Compensatory Control and Its Implications for Ideological Extremism


Correspondence concerning this article should be addressed to Aaron C. Kay, Duke University, Fuqua School of Business, 100 Fuqua Drive, Durham, NC 27708. Tel: (919) 660-3737 [e-mail:].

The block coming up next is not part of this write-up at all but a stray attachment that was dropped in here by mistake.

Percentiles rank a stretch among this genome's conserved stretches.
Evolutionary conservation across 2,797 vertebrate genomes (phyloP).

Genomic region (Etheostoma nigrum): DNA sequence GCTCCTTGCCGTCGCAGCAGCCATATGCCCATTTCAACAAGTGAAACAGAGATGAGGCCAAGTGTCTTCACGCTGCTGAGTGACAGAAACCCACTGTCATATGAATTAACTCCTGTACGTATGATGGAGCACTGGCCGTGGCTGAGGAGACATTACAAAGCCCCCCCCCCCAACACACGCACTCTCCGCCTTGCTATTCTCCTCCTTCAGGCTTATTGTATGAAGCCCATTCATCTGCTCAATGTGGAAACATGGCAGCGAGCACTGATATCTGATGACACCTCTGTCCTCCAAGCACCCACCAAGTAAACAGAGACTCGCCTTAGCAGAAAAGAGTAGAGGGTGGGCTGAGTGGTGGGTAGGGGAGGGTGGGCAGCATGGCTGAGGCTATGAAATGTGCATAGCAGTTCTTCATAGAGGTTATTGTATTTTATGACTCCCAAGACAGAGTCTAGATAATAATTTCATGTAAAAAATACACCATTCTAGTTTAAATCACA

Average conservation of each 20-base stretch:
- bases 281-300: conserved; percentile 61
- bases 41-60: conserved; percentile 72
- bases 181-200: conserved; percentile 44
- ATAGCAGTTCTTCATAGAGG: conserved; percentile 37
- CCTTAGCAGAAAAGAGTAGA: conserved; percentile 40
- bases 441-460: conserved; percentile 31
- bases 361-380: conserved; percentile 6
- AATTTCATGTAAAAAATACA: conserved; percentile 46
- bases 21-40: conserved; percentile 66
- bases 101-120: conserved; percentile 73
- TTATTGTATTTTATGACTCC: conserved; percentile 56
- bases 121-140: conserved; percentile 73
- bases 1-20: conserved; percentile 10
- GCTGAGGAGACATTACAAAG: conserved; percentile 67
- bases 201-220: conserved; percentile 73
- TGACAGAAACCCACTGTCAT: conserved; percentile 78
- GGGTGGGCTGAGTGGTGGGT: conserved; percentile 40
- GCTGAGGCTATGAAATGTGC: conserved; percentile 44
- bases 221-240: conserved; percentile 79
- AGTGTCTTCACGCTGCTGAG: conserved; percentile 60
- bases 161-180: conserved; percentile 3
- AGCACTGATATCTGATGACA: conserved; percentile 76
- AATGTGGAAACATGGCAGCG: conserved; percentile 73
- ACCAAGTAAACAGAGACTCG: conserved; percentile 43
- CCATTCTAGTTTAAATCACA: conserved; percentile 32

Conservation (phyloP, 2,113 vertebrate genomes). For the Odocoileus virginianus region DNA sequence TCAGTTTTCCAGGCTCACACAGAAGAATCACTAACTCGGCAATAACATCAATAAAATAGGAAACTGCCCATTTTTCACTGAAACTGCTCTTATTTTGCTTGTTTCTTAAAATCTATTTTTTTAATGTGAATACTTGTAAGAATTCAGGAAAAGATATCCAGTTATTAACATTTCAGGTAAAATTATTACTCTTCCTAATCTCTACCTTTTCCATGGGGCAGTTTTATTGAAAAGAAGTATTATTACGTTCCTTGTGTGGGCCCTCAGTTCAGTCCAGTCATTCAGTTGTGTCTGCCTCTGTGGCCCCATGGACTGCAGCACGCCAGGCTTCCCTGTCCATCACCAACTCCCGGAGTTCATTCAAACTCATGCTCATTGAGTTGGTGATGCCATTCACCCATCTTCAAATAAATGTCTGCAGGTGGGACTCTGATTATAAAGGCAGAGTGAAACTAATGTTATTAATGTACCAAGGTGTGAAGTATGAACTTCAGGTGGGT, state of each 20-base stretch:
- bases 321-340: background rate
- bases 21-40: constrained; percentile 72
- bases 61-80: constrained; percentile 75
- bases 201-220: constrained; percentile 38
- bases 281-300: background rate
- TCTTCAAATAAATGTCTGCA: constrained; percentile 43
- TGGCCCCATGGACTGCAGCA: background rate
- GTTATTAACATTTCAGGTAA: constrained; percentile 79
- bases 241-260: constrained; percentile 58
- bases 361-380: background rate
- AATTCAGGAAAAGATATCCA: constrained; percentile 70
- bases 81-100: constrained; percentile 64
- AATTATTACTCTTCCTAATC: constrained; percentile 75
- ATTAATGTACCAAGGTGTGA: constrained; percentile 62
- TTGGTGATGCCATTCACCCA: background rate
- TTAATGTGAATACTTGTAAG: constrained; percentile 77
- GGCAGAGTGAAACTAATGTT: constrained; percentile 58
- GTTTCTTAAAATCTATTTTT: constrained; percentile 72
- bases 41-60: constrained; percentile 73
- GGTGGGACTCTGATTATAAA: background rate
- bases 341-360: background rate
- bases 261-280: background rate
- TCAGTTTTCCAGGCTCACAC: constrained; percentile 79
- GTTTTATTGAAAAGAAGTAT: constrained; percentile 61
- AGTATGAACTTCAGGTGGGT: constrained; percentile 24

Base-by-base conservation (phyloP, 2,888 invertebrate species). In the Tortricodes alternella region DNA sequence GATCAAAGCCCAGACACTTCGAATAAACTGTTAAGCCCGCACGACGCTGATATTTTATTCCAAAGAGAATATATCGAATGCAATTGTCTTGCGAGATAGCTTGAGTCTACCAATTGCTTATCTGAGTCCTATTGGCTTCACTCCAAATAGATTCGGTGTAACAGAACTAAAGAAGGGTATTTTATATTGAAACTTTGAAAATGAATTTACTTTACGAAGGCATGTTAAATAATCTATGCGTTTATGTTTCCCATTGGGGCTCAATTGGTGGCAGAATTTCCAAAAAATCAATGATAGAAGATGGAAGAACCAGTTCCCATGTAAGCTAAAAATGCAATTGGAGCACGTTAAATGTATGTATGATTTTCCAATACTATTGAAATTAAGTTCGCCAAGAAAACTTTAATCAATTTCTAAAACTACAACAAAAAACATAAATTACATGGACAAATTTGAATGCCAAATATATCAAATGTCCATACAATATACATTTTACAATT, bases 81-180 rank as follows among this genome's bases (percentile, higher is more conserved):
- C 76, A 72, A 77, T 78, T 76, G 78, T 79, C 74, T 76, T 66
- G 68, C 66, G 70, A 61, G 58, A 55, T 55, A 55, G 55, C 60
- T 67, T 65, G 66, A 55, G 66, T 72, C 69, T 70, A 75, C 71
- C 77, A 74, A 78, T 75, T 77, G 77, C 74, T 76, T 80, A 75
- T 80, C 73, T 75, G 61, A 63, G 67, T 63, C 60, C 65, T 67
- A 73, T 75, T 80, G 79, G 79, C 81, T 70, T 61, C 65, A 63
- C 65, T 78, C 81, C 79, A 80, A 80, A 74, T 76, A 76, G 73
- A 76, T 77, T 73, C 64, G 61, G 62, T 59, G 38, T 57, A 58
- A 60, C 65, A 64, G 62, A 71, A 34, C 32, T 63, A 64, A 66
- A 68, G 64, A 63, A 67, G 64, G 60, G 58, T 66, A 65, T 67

This article outlines and reviews evidence for a model of compensatory control designed to account for the motivated belief in personal and external sources of control. In doing so, we attempt to shed light on the content and strength of ideologies, including extreme libertarian, nationalist, socialist, and religious fundamentalist ideologies. We suggest that although these ideologies differ in their content they commonly function to provide people with a sense of control over otherwise random events. We propose that extreme ideologies of personal control (e.g., libertarianism) and external control (e.g., socialism, religious fundamentalism) are equifinal means of meeting a universal need to believe that things, in general, are under control—that is, that events do not unfold randomly or haphazardly. We use this model to explain how the adoption and strength of ideologies of personal and external control may vary across temporal and sociocultural contexts.